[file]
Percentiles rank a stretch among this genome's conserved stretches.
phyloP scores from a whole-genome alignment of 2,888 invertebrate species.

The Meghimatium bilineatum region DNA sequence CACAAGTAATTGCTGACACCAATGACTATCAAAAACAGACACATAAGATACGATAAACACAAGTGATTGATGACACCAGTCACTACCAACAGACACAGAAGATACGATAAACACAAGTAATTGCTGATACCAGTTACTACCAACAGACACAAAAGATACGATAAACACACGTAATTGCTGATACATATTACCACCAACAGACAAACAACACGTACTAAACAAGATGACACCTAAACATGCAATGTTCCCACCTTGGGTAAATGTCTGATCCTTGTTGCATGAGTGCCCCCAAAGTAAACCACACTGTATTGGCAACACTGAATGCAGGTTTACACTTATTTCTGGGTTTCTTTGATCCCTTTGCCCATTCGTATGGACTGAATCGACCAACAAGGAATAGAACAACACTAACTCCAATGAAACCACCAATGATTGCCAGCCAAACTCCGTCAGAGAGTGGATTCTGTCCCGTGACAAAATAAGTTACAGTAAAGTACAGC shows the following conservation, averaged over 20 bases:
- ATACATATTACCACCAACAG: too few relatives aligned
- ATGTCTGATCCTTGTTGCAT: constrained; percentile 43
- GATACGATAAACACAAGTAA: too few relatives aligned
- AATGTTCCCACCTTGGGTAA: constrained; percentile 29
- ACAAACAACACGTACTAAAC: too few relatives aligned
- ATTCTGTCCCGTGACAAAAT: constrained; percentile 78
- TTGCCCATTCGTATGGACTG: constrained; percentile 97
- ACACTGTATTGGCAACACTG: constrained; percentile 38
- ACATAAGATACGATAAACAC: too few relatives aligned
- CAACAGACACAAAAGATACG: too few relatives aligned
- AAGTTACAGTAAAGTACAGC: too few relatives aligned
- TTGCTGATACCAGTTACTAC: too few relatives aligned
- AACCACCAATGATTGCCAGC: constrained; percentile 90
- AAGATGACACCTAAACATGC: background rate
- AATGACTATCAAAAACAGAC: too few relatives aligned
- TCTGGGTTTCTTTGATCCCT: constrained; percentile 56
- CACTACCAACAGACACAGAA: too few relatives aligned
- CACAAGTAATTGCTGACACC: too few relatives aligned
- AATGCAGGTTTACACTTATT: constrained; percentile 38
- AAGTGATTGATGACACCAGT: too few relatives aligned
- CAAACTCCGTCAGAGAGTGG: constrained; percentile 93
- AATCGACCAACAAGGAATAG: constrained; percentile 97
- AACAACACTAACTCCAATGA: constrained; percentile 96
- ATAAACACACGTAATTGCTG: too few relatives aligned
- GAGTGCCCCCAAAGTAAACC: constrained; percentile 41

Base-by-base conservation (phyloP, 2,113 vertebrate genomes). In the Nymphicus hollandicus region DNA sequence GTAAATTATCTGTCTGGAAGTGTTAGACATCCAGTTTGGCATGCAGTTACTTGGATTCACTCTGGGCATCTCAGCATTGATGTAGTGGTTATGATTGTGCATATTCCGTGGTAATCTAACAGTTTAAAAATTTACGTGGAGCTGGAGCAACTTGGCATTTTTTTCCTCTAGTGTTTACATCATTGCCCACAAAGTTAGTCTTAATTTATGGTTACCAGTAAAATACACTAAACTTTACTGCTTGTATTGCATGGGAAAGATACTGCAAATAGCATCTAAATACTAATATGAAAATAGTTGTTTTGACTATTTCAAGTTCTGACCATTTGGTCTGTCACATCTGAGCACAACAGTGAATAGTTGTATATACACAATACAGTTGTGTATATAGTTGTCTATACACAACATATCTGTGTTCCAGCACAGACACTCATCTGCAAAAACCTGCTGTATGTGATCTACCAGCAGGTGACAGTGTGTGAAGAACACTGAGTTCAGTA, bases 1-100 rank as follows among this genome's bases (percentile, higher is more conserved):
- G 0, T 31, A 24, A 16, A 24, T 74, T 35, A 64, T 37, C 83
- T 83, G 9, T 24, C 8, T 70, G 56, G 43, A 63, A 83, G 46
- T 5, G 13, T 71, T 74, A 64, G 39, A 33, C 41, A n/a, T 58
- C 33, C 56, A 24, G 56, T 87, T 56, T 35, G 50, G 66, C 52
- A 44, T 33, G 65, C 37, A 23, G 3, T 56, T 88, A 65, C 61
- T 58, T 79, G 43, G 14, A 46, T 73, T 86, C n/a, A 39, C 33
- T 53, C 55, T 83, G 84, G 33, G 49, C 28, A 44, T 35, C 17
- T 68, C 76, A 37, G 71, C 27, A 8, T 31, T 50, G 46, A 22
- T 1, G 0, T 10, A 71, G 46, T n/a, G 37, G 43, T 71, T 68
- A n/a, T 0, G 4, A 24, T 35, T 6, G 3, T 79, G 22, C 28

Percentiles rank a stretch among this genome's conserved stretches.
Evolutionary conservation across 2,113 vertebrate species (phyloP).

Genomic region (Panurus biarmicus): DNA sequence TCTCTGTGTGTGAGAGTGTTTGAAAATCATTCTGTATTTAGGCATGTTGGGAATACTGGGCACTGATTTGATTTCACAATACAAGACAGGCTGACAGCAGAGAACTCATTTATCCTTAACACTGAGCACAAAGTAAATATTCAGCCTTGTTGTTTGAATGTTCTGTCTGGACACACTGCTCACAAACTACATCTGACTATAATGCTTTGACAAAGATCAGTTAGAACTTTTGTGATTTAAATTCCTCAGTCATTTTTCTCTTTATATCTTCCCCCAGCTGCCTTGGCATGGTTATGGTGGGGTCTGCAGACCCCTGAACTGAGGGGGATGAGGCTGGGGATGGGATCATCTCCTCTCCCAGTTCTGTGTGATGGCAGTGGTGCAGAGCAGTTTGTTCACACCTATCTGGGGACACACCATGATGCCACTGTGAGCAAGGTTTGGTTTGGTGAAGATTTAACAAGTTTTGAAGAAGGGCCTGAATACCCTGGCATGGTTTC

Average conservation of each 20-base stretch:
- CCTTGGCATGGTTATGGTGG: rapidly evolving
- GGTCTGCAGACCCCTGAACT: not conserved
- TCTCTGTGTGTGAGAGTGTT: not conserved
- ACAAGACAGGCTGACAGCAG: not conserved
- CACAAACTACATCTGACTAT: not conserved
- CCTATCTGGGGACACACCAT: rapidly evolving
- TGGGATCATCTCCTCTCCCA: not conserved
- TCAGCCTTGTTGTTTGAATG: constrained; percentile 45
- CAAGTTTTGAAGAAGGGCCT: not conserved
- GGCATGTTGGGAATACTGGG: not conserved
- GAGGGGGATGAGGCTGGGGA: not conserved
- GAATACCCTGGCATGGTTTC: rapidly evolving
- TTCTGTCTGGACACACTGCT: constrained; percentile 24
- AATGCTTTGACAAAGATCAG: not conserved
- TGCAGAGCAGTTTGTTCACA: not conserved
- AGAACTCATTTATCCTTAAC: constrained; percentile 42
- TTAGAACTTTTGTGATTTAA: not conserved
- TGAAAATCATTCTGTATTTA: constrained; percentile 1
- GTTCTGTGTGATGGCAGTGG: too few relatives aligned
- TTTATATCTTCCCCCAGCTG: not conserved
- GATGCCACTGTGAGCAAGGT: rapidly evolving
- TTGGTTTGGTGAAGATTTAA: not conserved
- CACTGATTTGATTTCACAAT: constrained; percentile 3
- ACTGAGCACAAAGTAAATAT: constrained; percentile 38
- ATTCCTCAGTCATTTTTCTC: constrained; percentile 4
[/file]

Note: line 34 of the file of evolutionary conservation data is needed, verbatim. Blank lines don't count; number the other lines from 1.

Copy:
- A 44, T 33, G 65, C 37, A 23, G 3, T 56, T 88, A 65, C 61